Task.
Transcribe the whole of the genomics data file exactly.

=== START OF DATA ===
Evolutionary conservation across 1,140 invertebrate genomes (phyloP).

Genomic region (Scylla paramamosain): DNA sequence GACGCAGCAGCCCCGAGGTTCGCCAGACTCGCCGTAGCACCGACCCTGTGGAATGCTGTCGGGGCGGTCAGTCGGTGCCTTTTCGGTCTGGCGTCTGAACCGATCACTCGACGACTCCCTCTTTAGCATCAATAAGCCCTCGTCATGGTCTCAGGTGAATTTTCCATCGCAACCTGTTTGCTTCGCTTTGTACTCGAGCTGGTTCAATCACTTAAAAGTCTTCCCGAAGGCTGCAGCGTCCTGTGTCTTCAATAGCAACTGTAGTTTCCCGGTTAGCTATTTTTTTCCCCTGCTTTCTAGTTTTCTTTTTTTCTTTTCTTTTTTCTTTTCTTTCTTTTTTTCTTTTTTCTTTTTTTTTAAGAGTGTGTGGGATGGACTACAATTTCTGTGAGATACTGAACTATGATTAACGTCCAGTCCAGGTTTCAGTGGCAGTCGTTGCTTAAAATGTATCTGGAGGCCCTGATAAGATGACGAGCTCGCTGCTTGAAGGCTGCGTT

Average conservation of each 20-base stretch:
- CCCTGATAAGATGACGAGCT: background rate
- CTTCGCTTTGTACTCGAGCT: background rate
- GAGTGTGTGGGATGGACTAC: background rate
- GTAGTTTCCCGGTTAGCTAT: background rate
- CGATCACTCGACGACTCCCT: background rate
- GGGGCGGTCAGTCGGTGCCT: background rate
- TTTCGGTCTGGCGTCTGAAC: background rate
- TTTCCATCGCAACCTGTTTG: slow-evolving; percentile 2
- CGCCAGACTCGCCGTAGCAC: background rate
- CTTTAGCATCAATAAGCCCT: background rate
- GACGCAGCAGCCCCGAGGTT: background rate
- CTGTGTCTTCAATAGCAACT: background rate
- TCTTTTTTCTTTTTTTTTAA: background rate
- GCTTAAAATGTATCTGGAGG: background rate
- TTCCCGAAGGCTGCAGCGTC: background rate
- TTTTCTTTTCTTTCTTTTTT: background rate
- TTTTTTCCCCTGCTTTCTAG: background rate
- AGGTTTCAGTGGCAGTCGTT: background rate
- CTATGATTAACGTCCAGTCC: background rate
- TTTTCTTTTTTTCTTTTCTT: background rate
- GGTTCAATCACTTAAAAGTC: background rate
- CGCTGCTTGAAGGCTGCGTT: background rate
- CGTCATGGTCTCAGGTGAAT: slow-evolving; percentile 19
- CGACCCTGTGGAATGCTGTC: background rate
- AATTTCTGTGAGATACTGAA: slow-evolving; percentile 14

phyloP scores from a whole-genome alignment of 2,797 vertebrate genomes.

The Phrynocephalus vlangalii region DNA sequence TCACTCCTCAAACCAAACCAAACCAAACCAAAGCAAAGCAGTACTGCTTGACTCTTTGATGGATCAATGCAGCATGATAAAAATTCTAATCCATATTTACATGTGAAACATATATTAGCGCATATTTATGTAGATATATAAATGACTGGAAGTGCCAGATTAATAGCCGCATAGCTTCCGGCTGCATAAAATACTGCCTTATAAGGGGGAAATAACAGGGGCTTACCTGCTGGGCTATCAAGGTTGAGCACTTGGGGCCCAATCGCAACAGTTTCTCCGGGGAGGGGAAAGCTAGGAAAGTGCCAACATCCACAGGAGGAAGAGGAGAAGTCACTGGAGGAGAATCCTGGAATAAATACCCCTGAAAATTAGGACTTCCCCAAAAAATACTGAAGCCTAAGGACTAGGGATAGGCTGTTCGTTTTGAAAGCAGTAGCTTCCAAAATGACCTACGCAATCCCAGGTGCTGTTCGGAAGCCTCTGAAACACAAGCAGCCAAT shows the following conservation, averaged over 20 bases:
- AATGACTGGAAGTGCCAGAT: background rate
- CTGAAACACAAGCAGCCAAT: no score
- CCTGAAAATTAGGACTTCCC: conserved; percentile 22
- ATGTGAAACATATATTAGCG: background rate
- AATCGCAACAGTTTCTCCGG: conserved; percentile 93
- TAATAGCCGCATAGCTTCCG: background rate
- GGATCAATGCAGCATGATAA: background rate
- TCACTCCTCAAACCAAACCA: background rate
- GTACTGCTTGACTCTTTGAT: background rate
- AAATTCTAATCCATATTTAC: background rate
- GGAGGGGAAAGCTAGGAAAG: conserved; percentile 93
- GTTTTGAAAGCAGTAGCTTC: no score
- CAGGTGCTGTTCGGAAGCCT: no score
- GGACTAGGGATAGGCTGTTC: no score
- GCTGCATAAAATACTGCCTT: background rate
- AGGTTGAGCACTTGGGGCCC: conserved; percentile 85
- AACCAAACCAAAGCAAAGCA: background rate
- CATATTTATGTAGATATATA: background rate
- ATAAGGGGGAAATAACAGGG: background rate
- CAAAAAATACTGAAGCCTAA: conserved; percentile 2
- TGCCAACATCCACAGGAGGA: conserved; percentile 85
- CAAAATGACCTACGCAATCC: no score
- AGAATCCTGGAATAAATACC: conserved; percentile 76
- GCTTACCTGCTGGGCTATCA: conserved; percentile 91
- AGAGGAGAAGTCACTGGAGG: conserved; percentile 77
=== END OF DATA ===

Evolutionary conservation across 1,140 invertebrate genomes (phyloP).

Genomic region (Scylla paramamosain): DNA sequence GACGCAGCAGCCCCGAGGTTCGCCAGACTCGCCGTAGCACCGACCCTGTGGAATGCTGTCGGGGCGGTCAGTCGGTGCCTTTTCGGTCTGGCGTCTGAACCGATCACTCGACGACTCCCTCTTTAGCATCAATAAGCCCTCGTCATGGTCTCAGGTGAATTTTCCATCGCAACCTGTTTGCTTCGCTTTGTACTCGAGCTGGTTCAATCACTTAAAAGTCTTCCCGAAGGCTGCAGCGTCCTGTGTCTTCAATAGCAACTGTAGTTTCCCGGTTAGCTATTTTTTTCCCCTGCTTTCTAGTTTTCTTTTTTTCTTTTCTTTTTTCTTTTCTTTCTTTTTTTCTTTTTTCTTTTTTTTTAAGAGTGTGTGGGATGGACTACAATTTCTGTGAGATACTGAACTATGATTAACGTCCAGTCCAGGTTTCAGTGGCAGTCGTTGCTTAAAATGTATCTGGAGGCCCTGATAAGATGACGAGCTCGCTGCTTGAAGGCTGCGTT

Average conservation of each 20-base stretch:
- CCCTGATAAGATGACGAGCT: background rate
- CTTCGCTTTGTACTCGAGCT: background rate
- GAGTGTGTGGGATGGACTAC: background rate
- GTAGTTTCCCGGTTAGCTAT: background rate
- CGATCACTCGACGACTCCCT: background rate
- GGGGCGGTCAGTCGGTGCCT: background rate
- TTTCGGTCTGGCGTCTGAAC: background rate
- TTTCCATCGCAACCTGTTTG: slow-evolving; percentile 2
- CGCCAGACTCGCCGTAGCAC: background rate
- CTTTAGCATCAATAAGCCCT: background rate
- GACGCAGCAGCCCCGAGGTT: background rate
- CTGTGTCTTCAATAGCAACT: background rate
- TCTTTTTTCTTTTTTTTTAA: background rate
- GCTTAAAATGTATCTGGAGG: background rate
- TTCCCGAAGGCTGCAGCGTC: background rate
- TTTTCTTTTCTTTCTTTTTT: background rate
- TTTTTTCCCCTGCTTTCTAG: background rate
- AGGTTTCAGTGGCAGTCGTT: background rate
- CTATGATTAACGTCCAGTCC: background rate
- TTTTCTTTTTTTCTTTTCTT: background rate
- GGTTCAATCACTTAAAAGTC: background rate
- CGCTGCTTGAAGGCTGCGTT: background rate
- CGTCATGGTCTCAGGTGAAT: slow-evolving; percentile 19
- CGACCCTGTGGAATGCTGTC: background rate
- AATTTCTGTGAGATACTGAA: slow-evolving; percentile 14

phyloP scores from a whole-genome alignment of 2,797 vertebrate genomes.

The Phrynocephalus vlangalii region DNA sequence TCACTCCTCAAACCAAACCAAACCAAACCAAAGCAAAGCAGTACTGCTTGACTCTTTGATGGATCAATGCAGCATGATAAAAATTCTAATCCATATTTACATGTGAAACATATATTAGCGCATATTTATGTAGATATATAAATGACTGGAAGTGCCAGATTAATAGCCGCATAGCTTCCGGCTGCATAAAATACTGCCTTATAAGGGGGAAATAACAGGGGCTTACCTGCTGGGCTATCAAGGTTGAGCACTTGGGGCCCAATCGCAACAGTTTCTCCGGGGAGGGGAAAGCTAGGAAAGTGCCAACATCCACAGGAGGAAGAGGAGAAGTCACTGGAGGAGAATCCTGGAATAAATACCCCTGAAAATTAGGACTTCCCCAAAAAATACTGAAGCCTAAGGACTAGGGATAGGCTGTTCGTTTTGAAAGCAGTAGCTTCCAAAATGACCTACGCAATCCCAGGTGCTGTTCGGAAGCCTCTGAAACACAAGCAGCCAAT shows the following conservation, averaged over 20 bases:
- AATGACTGGAAGTGCCAGAT: background rate
- CTGAAACACAAGCAGCCAAT: no score
- CCTGAAAATTAGGACTTCCC: conserved; percentile 22
- ATGTGAAACATATATTAGCG: background rate
- AATCGCAACAGTTTCTCCGG: conserved; percentile 93
- TAATAGCCGCATAGCTTCCG: background rate
- GGATCAATGCAGCATGATAA: background rate
- TCACTCCTCAAACCAAACCA: background rate
- GTACTGCTTGACTCTTTGAT: background rate
- AAATTCTAATCCATATTTAC: background rate
- GGAGGGGAAAGCTAGGAAAG: conserved; percentile 93
- GTTTTGAAAGCAGTAGCTTC: no score
- CAGGTGCTGTTCGGAAGCCT: no score
- GGACTAGGGATAGGCTGTTC: no score
- GCTGCATAAAATACTGCCTT: background rate
- AGGTTGAGCACTTGGGGCCC: conserved; percentile 85
- AACCAAACCAAAGCAAAGCA: background rate
- CATATTTATGTAGATATATA: background rate
- ATAAGGGGGAAATAACAGGG: background rate
- CAAAAAATACTGAAGCCTAA: conserved; percentile 2
- TGCCAACATCCACAGGAGGA: conserved; percentile 85
- CAAAATGACCTACGCAATCC: no score
- AGAATCCTGGAATAAATACC: conserved; percentile 76
- GCTTACCTGCTGGGCTATCA: conserved; percentile 91
- AGAGGAGAAGTCACTGGAGG: conserved; percentile 77